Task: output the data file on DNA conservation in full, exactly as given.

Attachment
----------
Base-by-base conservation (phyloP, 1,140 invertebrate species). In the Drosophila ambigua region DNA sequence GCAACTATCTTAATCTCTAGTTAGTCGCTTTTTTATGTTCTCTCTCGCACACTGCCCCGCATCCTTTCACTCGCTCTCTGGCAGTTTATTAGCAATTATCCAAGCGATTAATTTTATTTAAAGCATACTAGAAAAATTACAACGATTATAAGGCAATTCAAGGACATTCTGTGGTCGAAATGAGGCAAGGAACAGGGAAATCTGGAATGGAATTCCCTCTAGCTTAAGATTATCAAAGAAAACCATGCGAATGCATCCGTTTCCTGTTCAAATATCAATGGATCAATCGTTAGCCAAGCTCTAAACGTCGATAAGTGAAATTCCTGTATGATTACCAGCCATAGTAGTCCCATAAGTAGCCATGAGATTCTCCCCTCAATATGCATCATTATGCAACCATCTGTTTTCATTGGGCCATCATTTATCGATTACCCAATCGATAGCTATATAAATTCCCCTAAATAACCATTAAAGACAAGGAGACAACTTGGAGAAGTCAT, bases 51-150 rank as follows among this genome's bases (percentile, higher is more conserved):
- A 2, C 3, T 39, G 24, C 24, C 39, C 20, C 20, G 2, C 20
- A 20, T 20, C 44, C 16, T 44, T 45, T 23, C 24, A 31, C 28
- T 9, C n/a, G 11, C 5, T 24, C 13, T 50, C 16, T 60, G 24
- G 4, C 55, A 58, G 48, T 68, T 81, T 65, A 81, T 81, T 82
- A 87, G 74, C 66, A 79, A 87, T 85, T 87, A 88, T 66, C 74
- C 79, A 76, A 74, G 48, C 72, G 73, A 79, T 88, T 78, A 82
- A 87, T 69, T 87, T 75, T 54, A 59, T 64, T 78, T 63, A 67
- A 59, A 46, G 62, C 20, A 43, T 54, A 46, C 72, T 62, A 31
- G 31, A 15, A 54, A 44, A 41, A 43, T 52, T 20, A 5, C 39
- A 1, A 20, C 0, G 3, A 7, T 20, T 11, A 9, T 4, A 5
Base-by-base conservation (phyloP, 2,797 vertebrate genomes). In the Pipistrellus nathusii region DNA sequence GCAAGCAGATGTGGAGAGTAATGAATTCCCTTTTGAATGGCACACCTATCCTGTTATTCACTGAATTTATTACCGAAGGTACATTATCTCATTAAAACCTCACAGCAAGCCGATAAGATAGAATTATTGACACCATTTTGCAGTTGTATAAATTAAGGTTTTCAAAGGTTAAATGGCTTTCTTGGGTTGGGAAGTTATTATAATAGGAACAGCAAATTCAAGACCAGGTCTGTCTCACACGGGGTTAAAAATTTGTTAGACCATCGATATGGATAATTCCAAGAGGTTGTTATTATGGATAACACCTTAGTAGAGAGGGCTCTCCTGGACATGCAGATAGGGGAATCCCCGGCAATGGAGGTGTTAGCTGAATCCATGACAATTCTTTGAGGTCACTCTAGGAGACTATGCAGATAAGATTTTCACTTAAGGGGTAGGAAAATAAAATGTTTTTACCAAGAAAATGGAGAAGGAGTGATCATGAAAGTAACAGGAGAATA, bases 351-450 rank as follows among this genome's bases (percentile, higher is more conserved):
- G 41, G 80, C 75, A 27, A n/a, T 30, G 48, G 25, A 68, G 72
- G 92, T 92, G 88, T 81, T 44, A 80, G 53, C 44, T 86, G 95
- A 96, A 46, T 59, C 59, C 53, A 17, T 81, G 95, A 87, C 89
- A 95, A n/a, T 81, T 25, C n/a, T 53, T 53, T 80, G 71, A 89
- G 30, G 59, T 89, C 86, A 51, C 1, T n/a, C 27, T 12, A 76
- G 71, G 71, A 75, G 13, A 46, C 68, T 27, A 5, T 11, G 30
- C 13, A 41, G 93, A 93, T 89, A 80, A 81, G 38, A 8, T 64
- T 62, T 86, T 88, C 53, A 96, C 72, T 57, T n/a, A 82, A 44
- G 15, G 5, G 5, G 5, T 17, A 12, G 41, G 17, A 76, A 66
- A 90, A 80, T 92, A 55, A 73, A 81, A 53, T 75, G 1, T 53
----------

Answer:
Base-by-base conservation (phyloP, 1,140 invertebrate species). In the Drosophila ambigua region DNA sequence GCAACTATCTTAATCTCTAGTTAGTCGCTTTTTTATGTTCTCTCTCGCACACTGCCCCGCATCCTTTCACTCGCTCTCTGGCAGTTTATTAGCAATTATCCAAGCGATTAATTTTATTTAAAGCATACTAGAAAAATTACAACGATTATAAGGCAATTCAAGGACATTCTGTGGTCGAAATGAGGCAAGGAACAGGGAAATCTGGAATGGAATTCCCTCTAGCTTAAGATTATCAAAGAAAACCATGCGAATGCATCCGTTTCCTGTTCAAATATCAATGGATCAATCGTTAGCCAAGCTCTAAACGTCGATAAGTGAAATTCCTGTATGATTACCAGCCATAGTAGTCCCATAAGTAGCCATGAGATTCTCCCCTCAATATGCATCATTATGCAACCATCTGTTTTCATTGGGCCATCATTTATCGATTACCCAATCGATAGCTATATAAATTCCCCTAAATAACCATTAAAGACAAGGAGACAACTTGGAGAAGTCAT, bases 51-150 rank as follows among this genome's bases (percentile, higher is more conserved):
- A 2, C 3, T 39, G 24, C 24, C 39, C 20, C 20, G 2, C 20
- A 20, T 20, C 44, C 16, T 44, T 45, T 23, C 24, A 31, C 28
- T 9, C n/a, G 11, C 5, T 24, C 13, T 50, C 16, T 60, G 24
- G 4, C 55, A 58, G 48, T 68, T 81, T 65, A 81, T 81, T 82
- A 87, G 74, C 66, A 79, A 87, T 85, T 87, A 88, T 66, C 74
- C 79, A 76, A 74, G 48, C 72, G 73, A 79, T 88, T 78, A 82
- A 87, T 69, T 87, T 75, T 54, A 59, T 64, T 78, T 63, A 67
- A 59, A 46, G 62, C 20, A 43, T 54, A 46, C 72, T 62, A 31
- G 31, A 15, A 54, A 44, A 41, A 43, T 52, T 20, A 5, C 39
- A 1, A 20, C 0, G 3, A 7, T 20, T 11, A 9, T 4, A 5
Base-by-base conservation (phyloP, 2,797 vertebrate genomes). In the Pipistrellus nathusii region DNA sequence GCAAGCAGATGTGGAGAGTAATGAATTCCCTTTTGAATGGCACACCTATCCTGTTATTCACTGAATTTATTACCGAAGGTACATTATCTCATTAAAACCTCACAGCAAGCCGATAAGATAGAATTATTGACACCATTTTGCAGTTGTATAAATTAAGGTTTTCAAAGGTTAAATGGCTTTCTTGGGTTGGGAAGTTATTATAATAGGAACAGCAAATTCAAGACCAGGTCTGTCTCACACGGGGTTAAAAATTTGTTAGACCATCGATATGGATAATTCCAAGAGGTTGTTATTATGGATAACACCTTAGTAGAGAGGGCTCTCCTGGACATGCAGATAGGGGAATCCCCGGCAATGGAGGTGTTAGCTGAATCCATGACAATTCTTTGAGGTCACTCTAGGAGACTATGCAGATAAGATTTTCACTTAAGGGGTAGGAAAATAAAATGTTTTTACCAAGAAAATGGAGAAGGAGTGATCATGAAAGTAACAGGAGAATA, bases 351-450 rank as follows among this genome's bases (percentile, higher is more conserved):
- G 41, G 80, C 75, A 27, A n/a, T 30, G 48, G 25, A 68, G 72
- G 92, T 92, G 88, T 81, T 44, A 80, G 53, C 44, T 86, G 95
- A 96, A 46, T 59, C 59, C 53, A 17, T 81, G 95, A 87, C 89
- A 95, A n/a, T 81, T 25, C n/a, T 53, T 53, T 80, G 71, A 89
- G 30, G 59, T 89, C 86, A 51, C 1, T n/a, C 27, T 12, A 76
- G 71, G 71, A 75, G 13, A 46, C 68, T 27, A 5, T 11, G 30
- C 13, A 41, G 93, A 93, T 89, A 80, A 81, G 38, A 8, T 64
- T 62, T 86, T 88, C 53, A 96, C 72, T 57, T n/a, A 82, A 44
- G 15, G 5, G 5, G 5, T 17, A 12, G 41, G 17, A 76, A 66
- A 90, A 80, T 92, A 55, A 73, A 81, A 53, T 75, G 1, T 53